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Smyrna/Clayton Sun-Times
  • 8 ways moms are helping America

  • In recent weeks, stories about dads have flooded news sites everywhere. But what are moms doing to help the United States and its culture?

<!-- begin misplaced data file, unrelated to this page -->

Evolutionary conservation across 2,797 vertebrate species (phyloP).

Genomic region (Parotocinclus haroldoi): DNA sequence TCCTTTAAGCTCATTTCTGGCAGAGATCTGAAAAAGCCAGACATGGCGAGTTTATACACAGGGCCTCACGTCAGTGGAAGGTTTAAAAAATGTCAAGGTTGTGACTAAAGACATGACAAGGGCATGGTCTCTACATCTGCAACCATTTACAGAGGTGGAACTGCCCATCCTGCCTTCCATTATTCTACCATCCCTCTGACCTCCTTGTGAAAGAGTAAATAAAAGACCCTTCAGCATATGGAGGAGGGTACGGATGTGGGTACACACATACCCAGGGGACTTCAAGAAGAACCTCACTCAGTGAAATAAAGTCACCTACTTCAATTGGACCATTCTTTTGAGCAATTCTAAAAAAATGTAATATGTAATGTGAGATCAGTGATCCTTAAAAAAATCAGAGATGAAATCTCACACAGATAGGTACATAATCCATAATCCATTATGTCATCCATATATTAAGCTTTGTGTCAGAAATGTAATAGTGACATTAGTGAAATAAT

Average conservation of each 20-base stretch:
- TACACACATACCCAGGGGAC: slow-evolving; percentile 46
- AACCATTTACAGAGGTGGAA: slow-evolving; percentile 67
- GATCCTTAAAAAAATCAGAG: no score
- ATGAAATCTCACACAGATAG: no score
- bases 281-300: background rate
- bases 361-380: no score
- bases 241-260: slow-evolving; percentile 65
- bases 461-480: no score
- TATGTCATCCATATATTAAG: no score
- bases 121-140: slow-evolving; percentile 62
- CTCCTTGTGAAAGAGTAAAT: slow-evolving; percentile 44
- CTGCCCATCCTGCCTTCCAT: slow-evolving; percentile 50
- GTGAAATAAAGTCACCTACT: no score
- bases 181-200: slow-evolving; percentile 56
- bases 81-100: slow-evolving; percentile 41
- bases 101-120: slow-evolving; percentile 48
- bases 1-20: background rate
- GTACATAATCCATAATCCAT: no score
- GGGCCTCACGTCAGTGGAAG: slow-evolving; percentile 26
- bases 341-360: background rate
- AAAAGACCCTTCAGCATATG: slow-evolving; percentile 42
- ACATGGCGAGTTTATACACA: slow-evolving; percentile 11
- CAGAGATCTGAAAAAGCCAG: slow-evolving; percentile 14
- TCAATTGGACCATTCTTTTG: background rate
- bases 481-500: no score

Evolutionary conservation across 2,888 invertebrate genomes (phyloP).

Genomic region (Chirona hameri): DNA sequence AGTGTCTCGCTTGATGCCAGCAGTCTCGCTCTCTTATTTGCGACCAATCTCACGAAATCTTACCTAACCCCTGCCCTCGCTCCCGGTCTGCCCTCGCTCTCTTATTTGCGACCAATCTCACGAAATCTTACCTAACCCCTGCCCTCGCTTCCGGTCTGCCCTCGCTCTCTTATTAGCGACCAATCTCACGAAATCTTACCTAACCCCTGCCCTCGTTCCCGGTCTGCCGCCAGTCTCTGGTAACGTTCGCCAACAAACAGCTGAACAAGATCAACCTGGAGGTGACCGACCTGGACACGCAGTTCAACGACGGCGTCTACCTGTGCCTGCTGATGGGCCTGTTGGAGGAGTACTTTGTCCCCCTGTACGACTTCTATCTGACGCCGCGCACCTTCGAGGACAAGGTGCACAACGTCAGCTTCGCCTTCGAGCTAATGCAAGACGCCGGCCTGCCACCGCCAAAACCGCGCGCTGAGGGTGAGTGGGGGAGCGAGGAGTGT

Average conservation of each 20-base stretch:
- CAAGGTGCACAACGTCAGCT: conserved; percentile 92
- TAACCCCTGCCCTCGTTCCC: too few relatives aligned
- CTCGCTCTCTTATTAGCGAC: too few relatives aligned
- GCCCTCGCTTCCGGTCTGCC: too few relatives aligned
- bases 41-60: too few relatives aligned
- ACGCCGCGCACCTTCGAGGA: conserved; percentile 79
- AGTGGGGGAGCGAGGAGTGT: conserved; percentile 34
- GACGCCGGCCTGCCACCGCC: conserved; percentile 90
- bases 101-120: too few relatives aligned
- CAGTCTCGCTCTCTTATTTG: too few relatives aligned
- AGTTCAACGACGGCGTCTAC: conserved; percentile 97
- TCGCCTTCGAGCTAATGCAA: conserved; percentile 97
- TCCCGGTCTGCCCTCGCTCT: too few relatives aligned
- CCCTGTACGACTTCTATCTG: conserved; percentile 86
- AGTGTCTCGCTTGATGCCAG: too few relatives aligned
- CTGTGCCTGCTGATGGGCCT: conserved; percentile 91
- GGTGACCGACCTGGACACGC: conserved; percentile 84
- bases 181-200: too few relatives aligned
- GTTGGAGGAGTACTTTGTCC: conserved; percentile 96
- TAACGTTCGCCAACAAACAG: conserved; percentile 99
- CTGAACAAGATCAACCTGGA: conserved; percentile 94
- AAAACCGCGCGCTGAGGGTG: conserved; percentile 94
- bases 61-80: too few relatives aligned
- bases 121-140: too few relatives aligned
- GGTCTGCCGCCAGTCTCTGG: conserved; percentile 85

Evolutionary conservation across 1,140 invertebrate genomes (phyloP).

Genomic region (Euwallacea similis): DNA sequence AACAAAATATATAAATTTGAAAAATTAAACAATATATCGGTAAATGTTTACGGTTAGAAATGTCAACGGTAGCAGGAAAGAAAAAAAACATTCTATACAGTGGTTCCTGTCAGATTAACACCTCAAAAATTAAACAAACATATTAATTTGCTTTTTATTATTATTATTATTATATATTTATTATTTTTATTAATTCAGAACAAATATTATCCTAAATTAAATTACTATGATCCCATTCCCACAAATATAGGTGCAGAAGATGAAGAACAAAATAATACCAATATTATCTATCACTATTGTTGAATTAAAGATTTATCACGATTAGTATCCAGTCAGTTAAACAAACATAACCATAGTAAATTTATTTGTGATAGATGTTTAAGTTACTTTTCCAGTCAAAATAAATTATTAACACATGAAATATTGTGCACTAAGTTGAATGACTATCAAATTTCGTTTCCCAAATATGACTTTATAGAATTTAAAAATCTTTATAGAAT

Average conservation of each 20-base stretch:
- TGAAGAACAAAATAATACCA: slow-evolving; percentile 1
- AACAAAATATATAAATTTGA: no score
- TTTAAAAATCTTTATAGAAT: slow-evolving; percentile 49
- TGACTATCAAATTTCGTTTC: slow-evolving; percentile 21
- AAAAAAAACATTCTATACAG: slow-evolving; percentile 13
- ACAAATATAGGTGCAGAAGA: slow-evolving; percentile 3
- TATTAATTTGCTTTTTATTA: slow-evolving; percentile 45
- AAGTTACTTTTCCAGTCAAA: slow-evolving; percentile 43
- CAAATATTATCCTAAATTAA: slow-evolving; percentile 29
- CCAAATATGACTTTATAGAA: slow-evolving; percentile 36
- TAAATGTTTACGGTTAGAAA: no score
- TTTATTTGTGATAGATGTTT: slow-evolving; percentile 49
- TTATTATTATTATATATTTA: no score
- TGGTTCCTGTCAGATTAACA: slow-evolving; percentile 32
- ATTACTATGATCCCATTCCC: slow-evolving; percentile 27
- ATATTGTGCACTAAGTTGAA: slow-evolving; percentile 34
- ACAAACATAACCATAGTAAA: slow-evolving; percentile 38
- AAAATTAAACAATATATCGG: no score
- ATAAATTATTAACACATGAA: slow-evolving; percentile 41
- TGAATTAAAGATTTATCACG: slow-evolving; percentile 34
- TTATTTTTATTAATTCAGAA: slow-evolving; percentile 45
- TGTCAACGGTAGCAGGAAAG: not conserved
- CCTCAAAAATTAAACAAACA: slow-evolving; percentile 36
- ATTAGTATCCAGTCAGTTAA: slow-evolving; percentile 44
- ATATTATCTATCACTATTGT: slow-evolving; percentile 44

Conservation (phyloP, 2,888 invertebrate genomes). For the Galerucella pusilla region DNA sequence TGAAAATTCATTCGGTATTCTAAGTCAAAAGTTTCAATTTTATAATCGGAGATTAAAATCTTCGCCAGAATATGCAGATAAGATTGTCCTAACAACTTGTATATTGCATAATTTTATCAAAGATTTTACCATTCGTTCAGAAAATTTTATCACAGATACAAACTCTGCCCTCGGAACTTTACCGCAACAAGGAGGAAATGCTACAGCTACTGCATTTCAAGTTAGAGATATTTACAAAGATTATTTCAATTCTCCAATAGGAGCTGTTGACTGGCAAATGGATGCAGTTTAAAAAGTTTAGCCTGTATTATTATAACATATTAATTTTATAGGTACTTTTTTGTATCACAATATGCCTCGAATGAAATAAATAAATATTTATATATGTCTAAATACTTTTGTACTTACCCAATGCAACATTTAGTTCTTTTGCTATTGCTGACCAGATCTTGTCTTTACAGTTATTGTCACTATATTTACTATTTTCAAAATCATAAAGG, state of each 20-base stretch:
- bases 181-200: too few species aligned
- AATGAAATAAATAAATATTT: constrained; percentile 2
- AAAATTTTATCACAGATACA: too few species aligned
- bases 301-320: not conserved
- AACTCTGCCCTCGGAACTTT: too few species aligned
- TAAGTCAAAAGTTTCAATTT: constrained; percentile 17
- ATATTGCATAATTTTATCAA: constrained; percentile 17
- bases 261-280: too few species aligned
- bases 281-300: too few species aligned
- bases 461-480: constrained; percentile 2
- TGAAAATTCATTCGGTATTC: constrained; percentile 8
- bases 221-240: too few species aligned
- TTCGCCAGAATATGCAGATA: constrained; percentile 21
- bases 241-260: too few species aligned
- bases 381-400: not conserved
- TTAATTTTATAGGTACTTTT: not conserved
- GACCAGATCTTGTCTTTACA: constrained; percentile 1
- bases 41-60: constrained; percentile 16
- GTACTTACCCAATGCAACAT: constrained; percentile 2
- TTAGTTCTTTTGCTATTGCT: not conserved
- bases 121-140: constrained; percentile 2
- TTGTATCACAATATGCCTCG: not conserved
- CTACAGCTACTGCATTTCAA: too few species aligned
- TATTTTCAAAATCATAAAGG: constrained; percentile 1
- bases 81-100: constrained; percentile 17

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  • Father’s Day has passed and it left a bundle of stories on dads in its wake.But what about the moms of America? Is there something to say about what they’re bringing to society, too?It appears so, as recent articles and news reports are looking at what moms are doing. And much of what they are doing is receiving positive remarks.Here are eight things moms are doing in today’s society.They’re fighting for social changeYes, moms are on strike.Working mothers across the United States are walking out of their local Walmarts and petitioning for better wages, according to Socialist Worker, a social issues news website.The mothers are shining a light on the large retail chain that has been under scrutiny for its low wages in recent weeks, wrote Stephanie Schwartz from Socialist Worker.“Given WalMart's size and strength, it's important to note the courage and tenacity of workers who continue to organize,” Schwartz wrote. “Small victories like rights for pregnant workers and improved scheduling systems can help build the confidence of workers to take on Walmart. There is a ways to go in this struggle, but with Walmart moms leading the way, Walmart looks a little less invincible than it once did.”They’re staying homeMore women are deciding to be at home, according to the Pew Research Center. In 2012, 29 percent of mothers with children younger than 18 stayed at home, which is an increase from 23 percent in 1999.“The share of mothers who do not work outside the home has risen over the past decade, reversing a long-term decline in stay-at-home mothers,” Pew reported.Not all stay-at-home mothers are thrilled with the idea, though.They’re also workingFor those mothers who are working, there may be benefits for their kids. NBC News reported on June 17 that kids whose mothers go to work tend to do better when they’re tested in kindergarten. However, this seems to apply only to children from low-income homes."Moms going back to work when children are still babies may affect the children differently in contemporary society because there are so many more working women today with greater responsibility for their families' income," said Caitlin McPherran Lombardi of Boston College, the leader of the study, told NBC News. "Different cultural attitudes, more readily available and higher-quality child care and more fathers participating in child rearing are other possible reasons for the difference."They’re having a tough time with baby No. 2Having a second kid is weighing more heavily on mothers than it is on fathers.FiveThirtyEight reported on June 12 that mothers and fathers are usually equally happy with their first child. But once the second child is born, women decrease in happiness by a near 10 percent margin, FiveThirtyEight reported.“It means that women are much more likely than men to experience a drop in happiness with the birth of their second child,” wrote Heather Krause for FiveThirtyEight. “For women, the short-term impact of the second kid is harder than the short-term impact of the first.”They’re influencing corporate AmericaCorporate America has a new group to please: mothers.In recent years, mothers have become an important demographic for corporations and businesses, wrote Jillian Berman for The Huffington Post.Mothers are constantly shopping, accounting for $29 trillion in spending, which has indirectly forced corporations to take notice of them, Berman wrote.“Mothers have been cajoling huge companies into changing their ways for more than a century,” Berman wrote. “Though American women now have far greater choices and opportunities, the power of the ‘mom’ has only increased. In part, that's because women are a huge consumer force.”They’re going to warBalancing life and work might not be easy, especially when work includes going to war. Lane Anderson of Deseret News National reported in May about how mothers are spending time with their families even though they’re also spending time in war zones and in the military.And — as Kim Olson, a retired colonel who now works for a nonprofit group that aims to help women veterans, explained to Anderson — mothers are still expected to care for their children once they get home."When she gets off the plane, guess what the expectation is? She's home! Here's the kids. Here's your house. Here's your job," said Olson to The National. "She's expected to just roll into these roles with no space to reintegrate."They’re using social mediaMothers aren’t shying away from social media.Mashable reported in November of last year that a new study found that mothers who have children under 5 years old are more active on social networks.And it seems Facebook is the go-to social media platform for these mothers. As for devices, mothers tend to use iPads more than anything else.“Together, the data from both reports indicate that mothers are setting an example for their children through their mobile-device usage habits,” Mashable reported.They’re helping people get healthyLooking to get a solid six-pack? One mother in Montana may be the one to help you out.Robyn Mendenhall Gardner, a mother of eight children, posted a 30-day ab workout online and it went viral across the Internet, NPR reported. Since then, Gardner has been trying to keep people motivated to work out and be healthy.“Encouraged by the attention her 30-day challenge has drawn, Gardner hopes to host other challenges that focus on different muscle groups,” NPR reported. “For now, though, Gardner is working to complete the task at hand. She says she has stuck with the challenge so far, and she plans to see it through.”And of course, there's this McDonald's commercial where moms are asking their kids to eat healthy. You can decide for yourself if that's healthy or not.